Most European citizens (for example, more than 60% in France and Germany) believe that Turkey should not become part of the European Union. There are various reasons for this opposition – some valid, some based on prejudice: Turkey is too big; Turkish migrant workers might swamp other members; Turkey has a shaky human rights record; Turkey oppresses the Kurds; Turkey hasn’t solved its problems with Greece over Cyprus.
Shale gas and unconventional gas have a huge future potential when compared with conventional gas supplies. But their lack of social acceptance, and the technological adjustments and regulatory framework required to develop them remain a challenge in Europe, Pawel Konzal, associate director for Energy Industries of the World Economic Forum (WEF), told in an exclusive interview.
The situation about the NPP in Lithuania becomes clearer, and the Russians promise to build their own in any case.
On a visit to Kosovo, German Foreign Minister Guido Westerwelle has urged both Pristina and Belgrade to settle their border crisis. He said all of Europe had an interest in a peaceful solution.
Armenia ranks between 110 and 120 among 213 countries under Power Generation Performance Indicator. Presently, 100 Armenian power companies, including 95 hydroelectric, 3 thermal and a nuclear power plant, generate about 6.5 billion kWh of electricity per year.
Mutually Assured Destruction may have been a sensible policy during the Cold War. It isn’t now.
It has been three years since the start of the August 2008 war between Russia and Georgia. The anniversary of the war’s beginning is a good occasion to reflect on how far U.S.-Russians relations fell during the Bush years, and how much they have been repaired in the last two and a half years. At present, inveterate opponents of the “reset” policy are doing their best to undermine this improved relationship. The “reset” was designed in no small part to undo much of the damage caused by Bush administration policy and the aftermath of the 2008 war, and in many respects it has been such an obvious success that its critics are usually reduced to whining about how it has failed to solve things it was never intended to fix. Russia still has a culture of “legal nihilism,” it is a one-party, illiberal authoritarian state that suppresses and criminalizes dissent, and real political opposition is not permitted. The “reset” has not changed any of this, but it was never supposed to, and there is no way that U.S. policy towards Russia can change this.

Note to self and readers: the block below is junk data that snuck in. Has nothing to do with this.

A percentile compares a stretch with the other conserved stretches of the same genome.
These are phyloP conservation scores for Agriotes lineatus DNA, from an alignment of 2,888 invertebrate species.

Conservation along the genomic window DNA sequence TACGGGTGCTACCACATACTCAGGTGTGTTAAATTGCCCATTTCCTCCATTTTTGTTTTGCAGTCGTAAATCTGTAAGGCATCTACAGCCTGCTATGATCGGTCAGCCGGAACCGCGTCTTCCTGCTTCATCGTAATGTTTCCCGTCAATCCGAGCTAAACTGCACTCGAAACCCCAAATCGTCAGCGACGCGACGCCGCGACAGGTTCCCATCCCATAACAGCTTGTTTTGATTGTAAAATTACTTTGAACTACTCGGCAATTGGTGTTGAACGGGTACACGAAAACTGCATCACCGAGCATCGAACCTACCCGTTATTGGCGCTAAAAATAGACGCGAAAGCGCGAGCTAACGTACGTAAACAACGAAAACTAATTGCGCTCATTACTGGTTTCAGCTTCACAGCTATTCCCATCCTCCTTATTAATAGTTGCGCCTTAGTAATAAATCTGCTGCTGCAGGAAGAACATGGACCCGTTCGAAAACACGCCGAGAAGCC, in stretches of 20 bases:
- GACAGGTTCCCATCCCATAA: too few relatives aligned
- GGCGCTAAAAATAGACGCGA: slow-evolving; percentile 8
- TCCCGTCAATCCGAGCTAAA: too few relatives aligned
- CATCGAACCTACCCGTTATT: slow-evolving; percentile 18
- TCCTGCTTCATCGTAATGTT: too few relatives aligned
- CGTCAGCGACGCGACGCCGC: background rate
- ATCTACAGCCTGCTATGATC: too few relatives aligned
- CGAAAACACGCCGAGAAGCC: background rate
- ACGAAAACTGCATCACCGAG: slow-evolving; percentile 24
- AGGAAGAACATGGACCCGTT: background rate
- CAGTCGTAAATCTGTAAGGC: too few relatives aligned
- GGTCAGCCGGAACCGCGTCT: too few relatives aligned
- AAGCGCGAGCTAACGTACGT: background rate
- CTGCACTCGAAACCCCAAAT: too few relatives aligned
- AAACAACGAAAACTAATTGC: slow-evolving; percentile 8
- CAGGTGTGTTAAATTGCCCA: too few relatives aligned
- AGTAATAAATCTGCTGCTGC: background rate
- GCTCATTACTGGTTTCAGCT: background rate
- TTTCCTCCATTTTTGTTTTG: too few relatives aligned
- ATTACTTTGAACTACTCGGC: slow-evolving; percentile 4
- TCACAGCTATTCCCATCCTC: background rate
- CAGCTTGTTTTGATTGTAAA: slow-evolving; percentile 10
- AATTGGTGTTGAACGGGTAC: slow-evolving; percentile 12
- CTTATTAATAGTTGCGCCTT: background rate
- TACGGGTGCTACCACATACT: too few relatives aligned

Interview with Rick Rozoff, the manager of the Stop NATO website and mailing list and a contributing writer to Global Research.ca
Wealthy Europe and America, crown jewels of mixed capitalist democracies, are drowning in deficits and debt, owing to bloated welfare states that are now in place (Europe) or in the making (the United States). As Europe struggles to prevent financial contagion and America struggles to reduce its record deficits, their dangerous debt levels threaten future living standards and strain domestic and international political institutions. The ratings agencies are threatening additional downgrades; others envision an eventual breakup of the euro and/or demise of the dollar as the global reserve currency.
Moscow is flush with cash from energy sales and arms producers in France, Italy and Germany are happy to take large chunks of it. They are busily selling Russia advanced weapons, sensitive dual-use systems and military supplies. All this indicatesunprecedented Russian openness about (and need to) buy advanced weapons systems. Moreover, Moscow-based experts say privately that the Kremlin hopes the arms deals help revive the Russian-French-German axis that began to emerge in 2003 in opposition to the US-Iraq war.
Chinese Premier Wen Jiabao stopped in Budapest with great fanfare. The Hungarian government, then closing out its term as rotating presidency of the EU Council of Ministers, celebrated Mr. Wen’s call on the Pearl of the Danube as an important coup for the Central European nation's efforts to attract the attention of the giant from the East.
Ten years after China and Russia signed the Treaty of Good-Neighborliness and Friendly Cooperation, diplomats and scholars from both countries gathered on Monday in Beijing to seek ways to further promote bilateral cooperation in the next decade.
THE military relationship between the United States and China is one of the world’s most important. And yet, clouded by some misunderstanding and suspicion, it remains among the most challenging. There are issues on which we disagree and are tempted to confront each other. But there are crucial areas where our interests coincide, on which we must work together.
Something extraordinary, albeit not unexpected, is happening in the Persian Gulf region. The United States, lacking a coherent strategy to deal with Iran and too distracted to develop one, is struggling to navigate Iraq’s fractious political landscape in search of a deal that would allow Washington to keep a meaningful military presence in the country beyond the end-of-2011 deadline stipulated by the current Status of Forces Agreement. At the same time, Saudi Arabia, dubious of U.S. capabilities and intentions toward Iran, appears to be inching reluctantly toward an accommodation with its Persian adversary.
Serbia has said Kosovo wants to create a political fait accompli by trying to seize two border checkpoints with force. Meanwhile, a NATO convoy was unable to reach its soldiers due to a blockade by ethnic Serbs.